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Baseline data of parasite clearance in patients with falciparum malaria treated with an artemisinin derivative: an individual patient data meta-analysis

Overview of attention for article published in Malaria Journal, September 2015
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3 tweeters

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40 Dimensions

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114 Mendeley
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Title
Baseline data of parasite clearance in patients with falciparum malaria treated with an artemisinin derivative: an individual patient data meta-analysis
Published in
Malaria Journal, September 2015
DOI 10.1186/s12936-015-0874-1
Pubmed ID
Abstract

Artemisinin resistance in Plasmodium falciparum manifests as slow parasite clearance but this measure is also influenced by host immunity, initial parasite biomass and partner drug efficacy. This study collated data from clinical trials of artemisinin derivatives in falciparum malaria with frequent parasite counts to provide reference parasite clearance estimates stratified by location, treatment and time, to examine host factors affecting parasite clearance, and to assess the relationships between parasite clearance and risk of recrudescence during follow-up. Data from 24 studies, conducted from 1996 to 2013, with frequent parasite counts were pooled. Parasite clearance half-life (PC1/2) was estimated using the WWARN Parasite Clearance Estimator. Random effects regression models accounting for study and site heterogeneity were used to explore factors affecting PC1/2 and risk of recrudescence within areas with reported delayed parasite clearance (western Cambodia, western Thailand after 2000, southern Vietnam, southern Myanmar) and in all other areas where parasite populations are artemisinin sensitive. PC1/2 was estimated in 6975 patients, 3288 of whom also had treatment outcomes evaluate d during 28-63 days follow-up, with 93 (2.8 %) PCR-confirmed recrudescences. In areas with artemisinin-sensitive parasites, the median PC1/2 following three-day artesunate treatment (4 mg/kg/day) ranged from 1.8 to 3.0 h and the proportion of patients with PC1/2 >5 h from 0 to 10 %. Artesunate doses of 4 mg/kg/day decreased PC1/2 by 8.1 % (95 % CI 3.2-12.6) compared to 2 mg/kg/day, except in populations with delayed parasite clearance. PC1/2 was longer in children and in patients with fever or anaemia at enrolment. Long PC1/2 (HR = 2.91, 95 % CI 1.95-4.34 for twofold increase, p < 0.001) and high initial parasitaemia (HR = 2.23, 95 % CI 1.44-3.45 for tenfold increase, p < 0.001) were associated independently with an increased risk of recrudescence. In western Cambodia, the region with the highest prevalence of artemisinin resistance, there was no evidence for increasing PC1/2 since 2007. Several factors affect PC1/2. As substantial heterogeneity in parasite clearance exists between locations, early detection of artemisinin resistance requires reference PC1/2 data. Studies with frequent parasite count measurements to characterize PC1/2 should be encouraged. In western Cambodia, where PC1/2 values are longest, there is no evidence for recent emergence of higher levels of artemisinin resistance.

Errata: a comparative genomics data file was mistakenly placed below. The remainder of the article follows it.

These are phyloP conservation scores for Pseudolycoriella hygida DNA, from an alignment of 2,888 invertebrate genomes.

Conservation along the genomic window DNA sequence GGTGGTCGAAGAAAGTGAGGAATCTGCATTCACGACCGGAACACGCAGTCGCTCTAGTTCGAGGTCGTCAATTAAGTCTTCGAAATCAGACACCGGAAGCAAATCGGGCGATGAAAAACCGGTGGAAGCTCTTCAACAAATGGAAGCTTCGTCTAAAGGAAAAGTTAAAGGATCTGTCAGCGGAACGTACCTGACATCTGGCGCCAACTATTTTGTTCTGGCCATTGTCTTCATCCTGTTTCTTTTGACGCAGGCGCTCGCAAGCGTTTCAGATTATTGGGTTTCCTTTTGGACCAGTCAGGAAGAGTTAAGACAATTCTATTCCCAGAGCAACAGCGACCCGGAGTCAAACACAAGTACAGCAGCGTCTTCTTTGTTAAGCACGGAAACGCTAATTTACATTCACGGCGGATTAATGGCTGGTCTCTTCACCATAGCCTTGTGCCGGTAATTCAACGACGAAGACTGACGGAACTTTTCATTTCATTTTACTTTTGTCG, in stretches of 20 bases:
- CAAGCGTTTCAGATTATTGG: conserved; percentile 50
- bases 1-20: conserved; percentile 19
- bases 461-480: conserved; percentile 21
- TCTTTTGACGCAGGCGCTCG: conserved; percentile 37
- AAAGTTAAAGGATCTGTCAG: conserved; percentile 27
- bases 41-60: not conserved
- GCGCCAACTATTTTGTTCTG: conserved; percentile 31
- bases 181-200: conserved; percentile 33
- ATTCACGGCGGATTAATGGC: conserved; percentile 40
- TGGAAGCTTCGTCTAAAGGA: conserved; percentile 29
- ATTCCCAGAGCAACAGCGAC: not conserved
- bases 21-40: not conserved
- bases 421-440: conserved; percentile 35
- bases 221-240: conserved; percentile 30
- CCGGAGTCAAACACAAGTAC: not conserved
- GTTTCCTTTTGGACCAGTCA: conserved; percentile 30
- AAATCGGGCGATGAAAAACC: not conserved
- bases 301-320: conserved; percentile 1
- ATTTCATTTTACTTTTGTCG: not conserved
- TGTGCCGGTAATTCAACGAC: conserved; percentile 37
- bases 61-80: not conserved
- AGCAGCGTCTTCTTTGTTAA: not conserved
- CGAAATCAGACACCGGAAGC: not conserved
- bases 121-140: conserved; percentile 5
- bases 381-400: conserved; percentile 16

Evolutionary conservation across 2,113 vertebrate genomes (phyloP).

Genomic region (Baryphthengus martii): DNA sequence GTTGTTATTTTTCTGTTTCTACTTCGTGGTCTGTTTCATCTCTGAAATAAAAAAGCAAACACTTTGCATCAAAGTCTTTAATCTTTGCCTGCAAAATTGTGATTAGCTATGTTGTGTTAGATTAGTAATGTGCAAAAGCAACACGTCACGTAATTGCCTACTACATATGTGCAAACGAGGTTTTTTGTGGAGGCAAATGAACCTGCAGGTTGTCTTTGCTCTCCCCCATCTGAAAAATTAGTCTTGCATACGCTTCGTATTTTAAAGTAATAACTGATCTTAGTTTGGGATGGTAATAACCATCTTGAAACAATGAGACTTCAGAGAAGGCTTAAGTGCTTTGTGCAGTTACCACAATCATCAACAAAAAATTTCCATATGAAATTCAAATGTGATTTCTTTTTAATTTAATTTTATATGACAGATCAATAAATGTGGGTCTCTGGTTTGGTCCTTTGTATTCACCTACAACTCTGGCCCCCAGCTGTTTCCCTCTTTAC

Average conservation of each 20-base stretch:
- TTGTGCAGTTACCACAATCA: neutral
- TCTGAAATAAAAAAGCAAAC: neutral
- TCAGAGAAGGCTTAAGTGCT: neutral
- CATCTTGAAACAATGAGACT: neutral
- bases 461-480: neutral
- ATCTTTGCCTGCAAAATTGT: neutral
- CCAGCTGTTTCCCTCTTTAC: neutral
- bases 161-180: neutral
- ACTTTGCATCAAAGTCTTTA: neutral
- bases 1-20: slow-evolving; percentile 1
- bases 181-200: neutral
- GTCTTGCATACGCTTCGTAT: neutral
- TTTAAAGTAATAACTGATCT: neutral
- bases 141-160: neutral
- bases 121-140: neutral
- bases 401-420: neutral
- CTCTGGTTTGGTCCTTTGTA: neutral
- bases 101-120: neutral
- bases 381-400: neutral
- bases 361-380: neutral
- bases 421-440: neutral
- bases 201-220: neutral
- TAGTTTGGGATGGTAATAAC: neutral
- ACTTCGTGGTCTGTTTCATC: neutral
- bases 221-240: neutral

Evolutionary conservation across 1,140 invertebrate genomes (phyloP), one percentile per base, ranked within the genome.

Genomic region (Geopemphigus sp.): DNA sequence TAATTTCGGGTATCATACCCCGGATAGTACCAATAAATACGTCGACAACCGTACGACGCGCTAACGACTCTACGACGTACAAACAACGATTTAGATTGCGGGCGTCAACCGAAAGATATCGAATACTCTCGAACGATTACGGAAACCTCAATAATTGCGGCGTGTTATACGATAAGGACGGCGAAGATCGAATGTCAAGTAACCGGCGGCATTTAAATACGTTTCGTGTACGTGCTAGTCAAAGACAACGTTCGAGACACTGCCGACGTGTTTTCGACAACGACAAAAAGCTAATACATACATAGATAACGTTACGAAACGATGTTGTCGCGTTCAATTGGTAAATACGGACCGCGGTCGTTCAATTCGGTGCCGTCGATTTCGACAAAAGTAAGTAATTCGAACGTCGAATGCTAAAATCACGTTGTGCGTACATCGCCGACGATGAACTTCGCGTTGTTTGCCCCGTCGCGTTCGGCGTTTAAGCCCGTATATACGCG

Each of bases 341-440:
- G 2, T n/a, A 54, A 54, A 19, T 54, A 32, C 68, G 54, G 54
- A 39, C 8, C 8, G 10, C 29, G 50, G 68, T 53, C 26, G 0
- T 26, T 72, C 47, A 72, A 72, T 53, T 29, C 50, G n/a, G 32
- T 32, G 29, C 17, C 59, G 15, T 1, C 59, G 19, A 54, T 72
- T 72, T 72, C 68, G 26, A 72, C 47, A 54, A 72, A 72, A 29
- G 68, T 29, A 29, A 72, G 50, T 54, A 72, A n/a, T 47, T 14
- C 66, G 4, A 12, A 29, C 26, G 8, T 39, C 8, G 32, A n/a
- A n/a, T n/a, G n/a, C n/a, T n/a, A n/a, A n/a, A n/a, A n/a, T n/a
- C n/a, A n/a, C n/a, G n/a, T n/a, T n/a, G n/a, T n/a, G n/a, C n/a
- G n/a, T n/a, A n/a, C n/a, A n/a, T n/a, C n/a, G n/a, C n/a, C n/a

Twitter Demographics

The data shown below were collected from the profiles of 3 tweeters who shared this research output. Click here to find out more about how the information was compiled.

Mendeley readers

The data shown below were compiled from readership statistics for 114 Mendeley readers of this research output. Click here to see the associated Mendeley record.

Geographical breakdown

Country Count As %
United Kingdom 1 <1%
Tanzania, United Republic of 1 <1%
Unknown 112 98%

Demographic breakdown

Readers by professional status Count As %
Researcher 24 21%
Student > Ph. D. Student 16 14%
Student > Master 15 13%
Student > Bachelor 10 9%
Professor 9 8%
Other 25 22%
Unknown 15 13%
Readers by discipline Count As %
Medicine and Dentistry 39 34%
Agricultural and Biological Sciences 12 11%
Biochemistry, Genetics and Molecular Biology 8 7%
Pharmacology, Toxicology and Pharmaceutical Science 5 4%
Immunology and Microbiology 5 4%
Other 21 18%
Unknown 24 21%

Attention Score in Context

This research output has an Altmetric Attention Score of 2. This is our high-level measure of the quality and quantity of online attention that it has received. This Attention Score, as well as the ranking and number of research outputs shown below, was calculated when the research output was last mentioned on 02 February 2016.
All research outputs
#3,323,651
of 7,084,078 outputs
Outputs from Malaria Journal
#1,496
of 2,393 outputs
Outputs of similar age
#108,428
of 231,809 outputs
Outputs of similar age from Malaria Journal
#97
of 132 outputs
Altmetric has tracked 7,084,078 research outputs across all sources so far. This one has received more attention than most of these and is in the 50th percentile.
So far Altmetric has tracked 2,393 research outputs from this source. They receive a mean Attention Score of 4.8. This one is in the 32nd percentile – i.e., 32% of its peers scored the same or lower than it.
Older research outputs will score higher simply because they've had more time to accumulate mentions. To account for age we can compare this Altmetric Attention Score to the 231,809 tracked outputs that were published within six weeks on either side of this one in any source. This one is in the 48th percentile – i.e., 48% of its contemporaries scored the same or lower than it.
We're also able to compare this research output to 132 others from the same source and published within six weeks on either side of this one. This one is in the 21st percentile – i.e., 21% of its contemporaries scored the same or lower than it.